Merry Christmas!

This is just a quick post to say Merry Christmas to all those who celebrate it.

I also want to send my best wishes to anyone who is not having the sort of Christmas they had expected or is spending it alone due to the pandemic. I hope you’re still able to have a lovely day – and let’s all look forward to a better 2022!

Merry Christmas!

Just a quick post to say Merry Christmas to those of you who celebrate it!

This has been a year like no other. Many of us are unable to have the sort of Christmas this year that we would normally have and I know that there will be a lot of people who, like myself, are spending some or all of the Christmas period alone. Take care – and let’s hope for a better year in 2021!


I probably haven’t been away long enough for anyone to have noticed my absence, but I’ve just returned from four days in Dubrovnik. It was the first time I’ve been to Croatia and I thought it was a beautiful country with some spectacular scenery. We were lucky enough to have good weather while we were there too.

I’ll have some books to tell you about soon, but while I finish writing my reviews I thought I’d leave you with some of my pictures…

Rooftops of the Old Town

Dubrovnik Rooftops

Old Town Harbour

City Harbour

Stradun (the main street), viewed from the city walls


St John Fortress

St John Fortress

St Lawrence Fortress

St Lawrence Fortress

Lopud Island (one of the Elafiti Islands to the north-west of Dubrovnik)

Lopud Island

The beautiful Adriatic Sea

Adriatic Sea

I’ll be back to talk about books in a day or two – including one set in Croatia which I started reading on the plane!

Seaton Delaval Hall (and more new books)

Another nice, sunny weekend (sadly now just a distant memory as the rain appears to be back again today) meant another visit to a National Trust property, this time Seaton Delaval Hall, a country house near the Northumberland coast. Only a small part of the Hall is open to the public as the central section is currently being restored – you can see the scaffolding in my first picture – but the gardens are beautiful.









I was excited to discover that there’s also a second-hand book shop at Seaton Delaval Hall. Just a tiny one with only a few shelves, but I managed to find two books I wanted to read:


I haven’t read anything by Helen Hollick but have often thought that she sounded like an author I might enjoy and after recently reading my first Jane Aiken Hodge book, Watch the Wall, My Darling, I’ve been looking out for more of her work too.

How was your weekend?


On Saturday I decided to take advantage of the warm, sunny weather and my National Trust membership to visit Gibside, a beautiful 18th century country estate overlooking the Derwent Valley, only a few miles away from where I live. Gibside was formerly the home of the Bowes-Lyon family before becoming a National Trust property. I thought I’d share some of my photos with you today.

This is Gibside Hall, sadly now in ruins:

Gibside Hall 2

Gibside Hall

Several views of the Orangery, also a ruin:

Gibside Orangery 1

Gibside Orangery 2

Gibside Orangery 3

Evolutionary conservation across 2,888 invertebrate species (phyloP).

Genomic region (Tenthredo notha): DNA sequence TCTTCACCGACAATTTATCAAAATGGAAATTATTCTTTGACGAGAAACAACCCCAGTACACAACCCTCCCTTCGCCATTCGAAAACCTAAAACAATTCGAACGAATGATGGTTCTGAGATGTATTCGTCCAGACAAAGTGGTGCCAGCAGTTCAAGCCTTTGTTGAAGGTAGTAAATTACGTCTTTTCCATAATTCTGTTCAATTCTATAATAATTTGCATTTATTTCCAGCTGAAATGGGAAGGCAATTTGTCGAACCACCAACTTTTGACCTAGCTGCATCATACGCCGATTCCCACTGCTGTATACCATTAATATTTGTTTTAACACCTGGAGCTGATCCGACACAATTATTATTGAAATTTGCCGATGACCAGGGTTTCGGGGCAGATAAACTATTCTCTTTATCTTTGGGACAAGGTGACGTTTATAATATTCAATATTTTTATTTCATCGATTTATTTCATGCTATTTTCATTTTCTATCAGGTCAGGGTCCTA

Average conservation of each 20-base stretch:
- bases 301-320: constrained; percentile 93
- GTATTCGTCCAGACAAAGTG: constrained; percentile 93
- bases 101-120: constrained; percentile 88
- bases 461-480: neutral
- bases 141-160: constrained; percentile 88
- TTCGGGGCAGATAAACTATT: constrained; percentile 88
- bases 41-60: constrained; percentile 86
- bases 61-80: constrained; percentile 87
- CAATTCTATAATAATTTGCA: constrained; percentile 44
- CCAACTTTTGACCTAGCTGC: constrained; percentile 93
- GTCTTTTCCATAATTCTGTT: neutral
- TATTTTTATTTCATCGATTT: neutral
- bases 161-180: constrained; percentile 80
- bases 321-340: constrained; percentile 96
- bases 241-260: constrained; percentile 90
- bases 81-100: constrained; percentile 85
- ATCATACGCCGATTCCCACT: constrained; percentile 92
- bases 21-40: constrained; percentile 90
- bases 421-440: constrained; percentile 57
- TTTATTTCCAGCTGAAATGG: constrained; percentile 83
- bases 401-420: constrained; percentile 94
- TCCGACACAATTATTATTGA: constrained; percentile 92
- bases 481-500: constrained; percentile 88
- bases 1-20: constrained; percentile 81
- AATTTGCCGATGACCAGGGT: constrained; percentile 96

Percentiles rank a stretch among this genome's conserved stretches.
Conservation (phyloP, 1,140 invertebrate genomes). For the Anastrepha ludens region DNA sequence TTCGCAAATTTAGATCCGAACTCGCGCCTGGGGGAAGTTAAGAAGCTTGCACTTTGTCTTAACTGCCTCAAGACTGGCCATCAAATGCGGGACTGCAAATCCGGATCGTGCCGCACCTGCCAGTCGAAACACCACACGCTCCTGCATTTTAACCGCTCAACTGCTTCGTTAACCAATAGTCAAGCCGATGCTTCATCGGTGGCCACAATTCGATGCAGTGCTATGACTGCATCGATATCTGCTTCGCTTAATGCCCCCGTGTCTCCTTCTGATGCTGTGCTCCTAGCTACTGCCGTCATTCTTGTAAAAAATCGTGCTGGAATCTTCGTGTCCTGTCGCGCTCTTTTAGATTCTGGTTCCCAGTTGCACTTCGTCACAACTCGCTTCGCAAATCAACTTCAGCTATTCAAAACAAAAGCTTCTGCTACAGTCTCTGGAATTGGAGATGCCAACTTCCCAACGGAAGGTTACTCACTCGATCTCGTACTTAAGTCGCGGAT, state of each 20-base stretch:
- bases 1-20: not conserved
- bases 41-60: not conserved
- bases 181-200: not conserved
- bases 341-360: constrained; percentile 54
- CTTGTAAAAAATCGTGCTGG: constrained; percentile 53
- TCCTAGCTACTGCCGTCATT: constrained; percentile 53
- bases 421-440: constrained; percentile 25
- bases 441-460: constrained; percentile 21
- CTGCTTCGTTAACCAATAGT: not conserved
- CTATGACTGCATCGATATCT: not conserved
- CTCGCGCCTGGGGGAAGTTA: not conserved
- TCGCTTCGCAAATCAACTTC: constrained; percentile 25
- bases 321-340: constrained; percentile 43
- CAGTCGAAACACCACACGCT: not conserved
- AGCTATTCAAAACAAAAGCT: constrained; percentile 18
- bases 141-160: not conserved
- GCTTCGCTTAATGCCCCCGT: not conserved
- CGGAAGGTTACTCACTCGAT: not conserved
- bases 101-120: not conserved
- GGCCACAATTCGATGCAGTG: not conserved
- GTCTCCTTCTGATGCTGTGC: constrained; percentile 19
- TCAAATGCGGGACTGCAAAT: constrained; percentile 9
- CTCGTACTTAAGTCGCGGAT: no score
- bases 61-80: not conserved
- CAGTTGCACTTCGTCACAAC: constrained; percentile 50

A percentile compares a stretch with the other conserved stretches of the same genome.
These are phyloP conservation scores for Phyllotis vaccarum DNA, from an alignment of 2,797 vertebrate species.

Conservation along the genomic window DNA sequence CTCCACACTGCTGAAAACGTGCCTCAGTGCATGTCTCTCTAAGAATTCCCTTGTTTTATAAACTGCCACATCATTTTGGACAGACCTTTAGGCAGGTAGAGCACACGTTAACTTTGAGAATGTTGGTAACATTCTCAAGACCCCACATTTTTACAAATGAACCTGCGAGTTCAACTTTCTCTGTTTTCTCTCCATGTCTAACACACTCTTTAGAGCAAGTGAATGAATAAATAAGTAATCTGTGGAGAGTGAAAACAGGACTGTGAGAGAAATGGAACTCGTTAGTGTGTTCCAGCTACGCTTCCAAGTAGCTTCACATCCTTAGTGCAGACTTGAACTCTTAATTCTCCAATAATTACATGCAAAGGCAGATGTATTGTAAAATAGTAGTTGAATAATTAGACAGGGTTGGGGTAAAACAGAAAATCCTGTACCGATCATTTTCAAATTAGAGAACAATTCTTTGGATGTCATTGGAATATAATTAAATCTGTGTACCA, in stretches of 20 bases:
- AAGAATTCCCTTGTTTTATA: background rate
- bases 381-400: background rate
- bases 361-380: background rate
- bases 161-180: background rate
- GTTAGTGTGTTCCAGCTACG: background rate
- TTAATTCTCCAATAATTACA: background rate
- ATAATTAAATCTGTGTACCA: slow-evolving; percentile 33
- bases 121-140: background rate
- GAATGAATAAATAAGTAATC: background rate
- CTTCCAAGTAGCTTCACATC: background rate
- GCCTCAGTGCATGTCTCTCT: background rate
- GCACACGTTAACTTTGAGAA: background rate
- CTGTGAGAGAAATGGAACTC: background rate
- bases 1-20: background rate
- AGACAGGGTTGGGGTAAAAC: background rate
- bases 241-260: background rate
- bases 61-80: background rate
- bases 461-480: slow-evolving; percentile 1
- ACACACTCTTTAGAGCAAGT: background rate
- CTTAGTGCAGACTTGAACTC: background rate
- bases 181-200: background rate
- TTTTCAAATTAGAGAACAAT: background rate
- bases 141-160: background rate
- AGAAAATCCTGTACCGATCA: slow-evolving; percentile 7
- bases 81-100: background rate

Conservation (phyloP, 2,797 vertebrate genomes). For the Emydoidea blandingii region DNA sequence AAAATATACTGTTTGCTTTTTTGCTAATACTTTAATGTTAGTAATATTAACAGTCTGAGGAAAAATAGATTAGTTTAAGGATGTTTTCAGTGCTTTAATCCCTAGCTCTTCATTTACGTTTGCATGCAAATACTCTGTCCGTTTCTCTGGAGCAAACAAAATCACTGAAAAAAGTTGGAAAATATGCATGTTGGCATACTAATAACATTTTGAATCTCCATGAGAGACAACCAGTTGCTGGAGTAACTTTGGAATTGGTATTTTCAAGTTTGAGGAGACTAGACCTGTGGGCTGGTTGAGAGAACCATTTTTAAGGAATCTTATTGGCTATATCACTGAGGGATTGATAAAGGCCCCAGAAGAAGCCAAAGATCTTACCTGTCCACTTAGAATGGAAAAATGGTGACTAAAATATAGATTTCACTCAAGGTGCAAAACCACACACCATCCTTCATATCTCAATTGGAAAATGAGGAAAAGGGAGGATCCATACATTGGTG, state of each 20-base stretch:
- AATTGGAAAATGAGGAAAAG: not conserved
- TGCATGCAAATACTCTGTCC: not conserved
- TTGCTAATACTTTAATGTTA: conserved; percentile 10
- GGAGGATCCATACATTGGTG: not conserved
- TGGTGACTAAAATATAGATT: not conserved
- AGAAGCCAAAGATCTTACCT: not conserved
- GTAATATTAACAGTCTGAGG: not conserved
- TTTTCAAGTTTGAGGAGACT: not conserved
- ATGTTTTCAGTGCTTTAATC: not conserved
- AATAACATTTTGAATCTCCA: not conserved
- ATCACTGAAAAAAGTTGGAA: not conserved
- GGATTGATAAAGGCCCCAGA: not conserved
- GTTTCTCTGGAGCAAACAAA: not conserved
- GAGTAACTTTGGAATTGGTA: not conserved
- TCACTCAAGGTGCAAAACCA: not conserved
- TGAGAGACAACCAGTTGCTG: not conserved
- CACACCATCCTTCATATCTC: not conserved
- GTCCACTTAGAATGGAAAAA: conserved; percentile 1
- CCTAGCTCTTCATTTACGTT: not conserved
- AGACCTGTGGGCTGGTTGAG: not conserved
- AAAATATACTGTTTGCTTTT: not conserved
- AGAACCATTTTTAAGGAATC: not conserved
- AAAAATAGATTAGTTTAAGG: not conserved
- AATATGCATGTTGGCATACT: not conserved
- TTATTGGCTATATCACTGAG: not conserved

Gibside Orangery 4

The long tree-lined Avenue and the path beside it:

Gibside avenue

Gibside avenue 2

The Column of British Liberty, built in the 1750s:

Column of Liberty

I loved the pretty colours here:

Gibside 2

Gibside 3


The estate also includes a chapel, stables and a newly restored walled garden (still a work in progress). I didn’t take any pictures of these this time, but maybe on my next visit!


Have you remembered it’s Mary Stewart Reading Week this week? I hope to have a review of Stormy Petrel for you later in the week, but today I wanted to share some pictures I took on Saturday.

We drove up to Cragside near Rothbury in Northumberland as they were offering free admission as part of this year’s Heritage Open Days. We had been before but not for a long time and as there’s so much to see there we thought it would be worth going again. Cragside was built in 1863 and was the home of the Victorian engineer Lord William George Armstrong. It was the first house in the world to be lit by hydroelectricity, generated by water from the lakes on the estate.

This is the view of the house from the Iron Bridge at the bottom of the rock garden:

Cragside 1

Another view of the house surrounded by trees:

Cragside 2

A carving inspired by the mythical Green Man:

Cragside 3

The kitchen:

Cragside kitchen

Lord Armstrong’s Billiard Room:

Cragside billiard room

The study (the globe on the left is an art installation forming part of an exhibition):

Cragside 5

Sorry about the quality of the interior pictures; the rooms aren’t very brightly lit and I haven’t mastered the settings on my new camera yet.

Did you do anything interesting at the weekend?

An update…

Sorry for the unannounced disappearance last week! I’ve been to Venice for a few days and was meaning to post about it before I went but never got round to it.

I’m starting to catch up now with all your blog posts I’ve missed while I’ve been away, as well as writing about all the books I’ve been reading recently. But for now, I’ll leave you with some pictures from my trip to Venice. It’s the first time I’ve been and it’s as beautiful and unique as everybody says it is.

The Bridge of Sighs

Bridge of Sighs

One of Venice’s many canals




Gondolas 1

The Grand Canal

Grand Canal

View across the lagoon to San Giorgio Maggiore


The waterfront near San Zaccaria

San Zaccaria

St Mark’s Basilica

St Marks Basilica

And two pictures taken on the island of Murano

Murano 1

Murano 2